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Barbie's Instagram Style Is Being Immortalized in a New Book

Her hit handle @barbiestyle is the subject of a new tome, so we spoke to the man behind her closet.
Barbie with a copy of her new book, "The Art of @barbiestyle." Photo: Courtesy

Barbie with a copy of her new book, "The Art of @barbiestyle." Photo: Courtesy

Kim Kardashian, Alexa Chung, Chloe Sevigny: To truly have your It Girl status cemented these days, you've got to have a book dedicated to your lifestyle and fashion choices. And truly, isn't Barbie the OG of It Girls? The fashion icon has her own Instagram handle dedicated to her wardrobe, @barbiestyle, which is finally being immortalized in a perfectly giftable coffee table book — in a cheerfully bright shade of pink, natch.

We hopped on the phone with Robert Best, Barbie's senior design director, to get the inside scoop on how those perfect Barbie style 'grams get popped off. Best was working in New York for Isaac Mizrahi when he began to feel burnt out and started looking for a career change. On a whim, he sent his resume to Mattel. "Friends and other people had always told me that my sketches look like Barbie," he says. "The next thing I knew, they flew me out for an interview and the rest, as they say, is history." Over 20 years later, Best has been a part of the team behind some of Barbie's most iconic fashion collaborations, from Jeremy Scott at Moschino to Gigi Hadid at Tommy Hilfiger — all dutifully documented on the @barbiestyle Instagram handle.  

So what is it like to design for the one and only Barbie? And how do those Instagrammable moments happen? Best gave us the scoop on all of @barbiestyle's best moments to coincide with the release of "The Art of @barbiestyle," available now at Assouline.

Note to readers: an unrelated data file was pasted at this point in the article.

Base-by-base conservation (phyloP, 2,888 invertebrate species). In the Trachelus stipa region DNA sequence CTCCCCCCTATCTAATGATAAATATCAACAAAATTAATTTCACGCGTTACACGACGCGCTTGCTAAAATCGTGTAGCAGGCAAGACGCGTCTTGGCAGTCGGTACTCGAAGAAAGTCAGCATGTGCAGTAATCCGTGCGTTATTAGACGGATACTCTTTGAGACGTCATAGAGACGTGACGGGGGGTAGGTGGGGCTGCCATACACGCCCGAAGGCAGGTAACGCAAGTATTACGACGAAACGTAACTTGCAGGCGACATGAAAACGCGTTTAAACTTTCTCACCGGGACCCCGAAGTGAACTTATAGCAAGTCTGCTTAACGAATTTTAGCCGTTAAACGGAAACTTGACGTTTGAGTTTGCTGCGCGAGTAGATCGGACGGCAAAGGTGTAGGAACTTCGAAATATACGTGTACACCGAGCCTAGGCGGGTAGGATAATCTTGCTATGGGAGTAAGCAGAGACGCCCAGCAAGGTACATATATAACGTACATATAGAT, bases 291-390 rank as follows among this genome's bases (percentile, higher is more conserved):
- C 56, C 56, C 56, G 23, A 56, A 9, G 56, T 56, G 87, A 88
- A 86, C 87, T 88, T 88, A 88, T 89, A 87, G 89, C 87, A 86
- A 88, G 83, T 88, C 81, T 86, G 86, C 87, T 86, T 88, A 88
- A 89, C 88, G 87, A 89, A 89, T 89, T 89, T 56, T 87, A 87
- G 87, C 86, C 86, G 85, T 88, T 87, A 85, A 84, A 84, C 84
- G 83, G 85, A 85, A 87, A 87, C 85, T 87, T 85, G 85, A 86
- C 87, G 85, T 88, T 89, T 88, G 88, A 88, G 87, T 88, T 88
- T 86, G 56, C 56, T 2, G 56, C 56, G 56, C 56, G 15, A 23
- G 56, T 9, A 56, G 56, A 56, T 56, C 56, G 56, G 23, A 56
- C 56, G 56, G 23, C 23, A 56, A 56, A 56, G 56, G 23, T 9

The Art of @barbiestyle. Photo: Courtesy

The Art of @barbiestyle. Photo: Courtesy

Walk me through the process of designing for Barbie.

What's great about designing for Barbie is that there are no limitations. You can do anything, I think. The big difference between doing ready-to-wear for adults and designing for a doll is that when you're designing for people, you have all these practical things that you have to think about, like are the clothes comfortable? Can they survive a rainstorm? Is this something a woman can move in? With Barbie, you don't have to care about any of that. [laughs] 

You're able to partner with everyone from fashion designers to movie properties. You can design fantasy, so that the range of opportunity is just so much broader with Barbie. You're also making a toy, so there's a fun aspect — if your end consumer is a kid, how much fun are they going to have with this product? 

Why do you think the Barbie Style Instagram has been such a success?

People love to see things that they respond to in real life reflected in everything around them. Barbie Style is just a miniature, tongue-in-cheek version of a social media platform that most people are connecting on, and I think it's because, when you look at it, it looks like a real-person Instagram. It's beautifully done. It's very curated. The fact that it's a doll, of course there's a little bit of humor there. It's hard to not like it, because it's just funny and happy. In a time when there's a lot of crazy in the world, I think this is a fun way to break through that's not offending anyone. 

Why do you think now is the right time to immortalize it in a book?

When you're at the beginning of something, there's a lot of risk involved and you think, is this really going to be a thing? Are we going to look back and think 'Oh my God, that was a mistake, nobody followed us, it was a disaster'? It took off really quickly, and it gained momentum and speed in a way that, I would say, the smaller team that was involved in the initial launch never probably dreamed about.